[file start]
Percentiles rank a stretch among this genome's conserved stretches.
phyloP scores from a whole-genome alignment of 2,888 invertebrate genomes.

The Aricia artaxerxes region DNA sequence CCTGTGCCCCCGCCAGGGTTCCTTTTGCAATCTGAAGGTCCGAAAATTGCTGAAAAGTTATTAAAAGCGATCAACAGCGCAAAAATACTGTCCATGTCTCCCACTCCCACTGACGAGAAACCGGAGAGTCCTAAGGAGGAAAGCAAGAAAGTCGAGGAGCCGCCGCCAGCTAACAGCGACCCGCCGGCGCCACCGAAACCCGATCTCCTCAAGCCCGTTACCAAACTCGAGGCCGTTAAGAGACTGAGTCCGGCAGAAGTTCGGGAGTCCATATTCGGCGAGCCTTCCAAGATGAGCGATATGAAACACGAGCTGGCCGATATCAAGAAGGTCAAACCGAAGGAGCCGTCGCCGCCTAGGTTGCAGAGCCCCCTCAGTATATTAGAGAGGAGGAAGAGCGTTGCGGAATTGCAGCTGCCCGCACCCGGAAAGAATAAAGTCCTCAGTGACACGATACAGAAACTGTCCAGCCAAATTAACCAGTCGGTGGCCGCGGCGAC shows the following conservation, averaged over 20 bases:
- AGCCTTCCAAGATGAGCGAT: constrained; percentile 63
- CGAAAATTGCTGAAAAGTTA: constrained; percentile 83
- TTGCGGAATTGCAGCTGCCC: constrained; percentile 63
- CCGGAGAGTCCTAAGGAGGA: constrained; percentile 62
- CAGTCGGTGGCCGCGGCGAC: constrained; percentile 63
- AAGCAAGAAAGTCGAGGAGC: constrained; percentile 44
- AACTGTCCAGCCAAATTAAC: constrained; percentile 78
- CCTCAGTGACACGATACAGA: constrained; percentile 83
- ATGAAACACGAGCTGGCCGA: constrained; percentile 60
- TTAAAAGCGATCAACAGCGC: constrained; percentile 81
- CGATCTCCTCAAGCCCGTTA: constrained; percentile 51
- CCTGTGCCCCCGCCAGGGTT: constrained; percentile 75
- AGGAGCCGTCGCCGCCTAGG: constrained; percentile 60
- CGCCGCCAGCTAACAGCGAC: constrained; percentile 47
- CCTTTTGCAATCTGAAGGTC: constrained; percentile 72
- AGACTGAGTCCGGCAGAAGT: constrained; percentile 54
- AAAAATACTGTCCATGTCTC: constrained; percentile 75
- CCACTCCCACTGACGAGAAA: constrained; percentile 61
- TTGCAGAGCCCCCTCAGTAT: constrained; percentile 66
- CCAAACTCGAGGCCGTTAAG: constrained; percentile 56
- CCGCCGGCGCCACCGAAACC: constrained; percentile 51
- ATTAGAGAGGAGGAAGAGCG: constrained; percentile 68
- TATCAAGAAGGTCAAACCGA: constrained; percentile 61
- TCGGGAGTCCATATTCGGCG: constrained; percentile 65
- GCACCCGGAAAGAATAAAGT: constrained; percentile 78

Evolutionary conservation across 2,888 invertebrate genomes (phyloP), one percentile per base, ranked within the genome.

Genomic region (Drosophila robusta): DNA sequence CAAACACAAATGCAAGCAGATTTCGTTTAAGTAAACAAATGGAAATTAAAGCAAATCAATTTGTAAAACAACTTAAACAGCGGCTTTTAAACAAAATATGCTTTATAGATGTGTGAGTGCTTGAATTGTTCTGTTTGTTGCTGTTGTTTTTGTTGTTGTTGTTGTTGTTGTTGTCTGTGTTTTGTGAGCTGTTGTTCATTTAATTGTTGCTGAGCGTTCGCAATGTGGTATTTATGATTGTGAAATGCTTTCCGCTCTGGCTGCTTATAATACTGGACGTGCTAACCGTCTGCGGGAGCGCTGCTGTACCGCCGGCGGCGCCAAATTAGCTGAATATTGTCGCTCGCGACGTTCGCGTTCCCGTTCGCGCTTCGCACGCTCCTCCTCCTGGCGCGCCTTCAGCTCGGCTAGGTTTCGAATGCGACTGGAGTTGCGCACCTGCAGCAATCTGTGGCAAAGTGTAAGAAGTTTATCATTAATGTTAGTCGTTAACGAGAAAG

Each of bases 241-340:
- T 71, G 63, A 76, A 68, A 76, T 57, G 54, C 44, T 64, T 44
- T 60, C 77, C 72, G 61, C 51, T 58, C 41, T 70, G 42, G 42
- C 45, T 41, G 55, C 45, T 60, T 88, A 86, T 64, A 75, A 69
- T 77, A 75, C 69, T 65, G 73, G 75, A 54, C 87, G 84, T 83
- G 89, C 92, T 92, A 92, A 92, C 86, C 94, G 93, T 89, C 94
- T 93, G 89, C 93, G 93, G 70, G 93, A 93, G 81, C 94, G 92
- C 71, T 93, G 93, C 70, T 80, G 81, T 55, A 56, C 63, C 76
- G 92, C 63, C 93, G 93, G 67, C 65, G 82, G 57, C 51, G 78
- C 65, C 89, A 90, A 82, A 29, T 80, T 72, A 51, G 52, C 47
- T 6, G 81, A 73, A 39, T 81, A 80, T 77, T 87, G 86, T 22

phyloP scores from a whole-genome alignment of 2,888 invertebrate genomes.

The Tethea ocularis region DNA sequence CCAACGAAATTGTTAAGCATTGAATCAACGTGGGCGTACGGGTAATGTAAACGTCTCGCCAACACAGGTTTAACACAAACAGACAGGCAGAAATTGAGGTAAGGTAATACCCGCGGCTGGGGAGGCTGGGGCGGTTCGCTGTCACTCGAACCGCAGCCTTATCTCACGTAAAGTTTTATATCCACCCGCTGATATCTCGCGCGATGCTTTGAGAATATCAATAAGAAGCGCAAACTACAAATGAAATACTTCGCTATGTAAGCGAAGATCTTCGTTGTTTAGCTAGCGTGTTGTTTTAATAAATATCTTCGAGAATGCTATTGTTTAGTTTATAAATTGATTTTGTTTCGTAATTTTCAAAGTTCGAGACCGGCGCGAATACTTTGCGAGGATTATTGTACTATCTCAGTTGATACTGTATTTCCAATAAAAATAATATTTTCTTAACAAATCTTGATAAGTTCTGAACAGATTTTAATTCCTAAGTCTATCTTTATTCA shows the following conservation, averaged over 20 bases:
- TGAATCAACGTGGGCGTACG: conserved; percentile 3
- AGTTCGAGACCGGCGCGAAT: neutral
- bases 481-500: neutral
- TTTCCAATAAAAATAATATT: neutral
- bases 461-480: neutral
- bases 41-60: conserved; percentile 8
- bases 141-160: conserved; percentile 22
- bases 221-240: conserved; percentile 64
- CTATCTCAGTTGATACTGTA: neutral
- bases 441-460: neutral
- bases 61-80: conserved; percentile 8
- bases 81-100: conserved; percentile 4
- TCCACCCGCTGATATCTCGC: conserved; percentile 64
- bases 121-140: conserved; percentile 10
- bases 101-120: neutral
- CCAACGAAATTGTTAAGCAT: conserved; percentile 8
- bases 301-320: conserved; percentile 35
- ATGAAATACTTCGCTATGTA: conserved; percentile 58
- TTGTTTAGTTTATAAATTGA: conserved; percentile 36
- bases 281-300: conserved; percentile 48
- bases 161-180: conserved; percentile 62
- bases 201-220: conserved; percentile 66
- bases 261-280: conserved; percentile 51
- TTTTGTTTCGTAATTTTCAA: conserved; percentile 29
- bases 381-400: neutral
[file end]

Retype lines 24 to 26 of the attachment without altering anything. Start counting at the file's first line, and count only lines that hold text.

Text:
- CCGCCGGCGCCACCGAAACC: constrained; percentile 51
- ATTAGAGAGGAGGAAGAGCG: constrained; percentile 68
- TATCAAGAAGGTCAAACCGA: constrained; percentile 61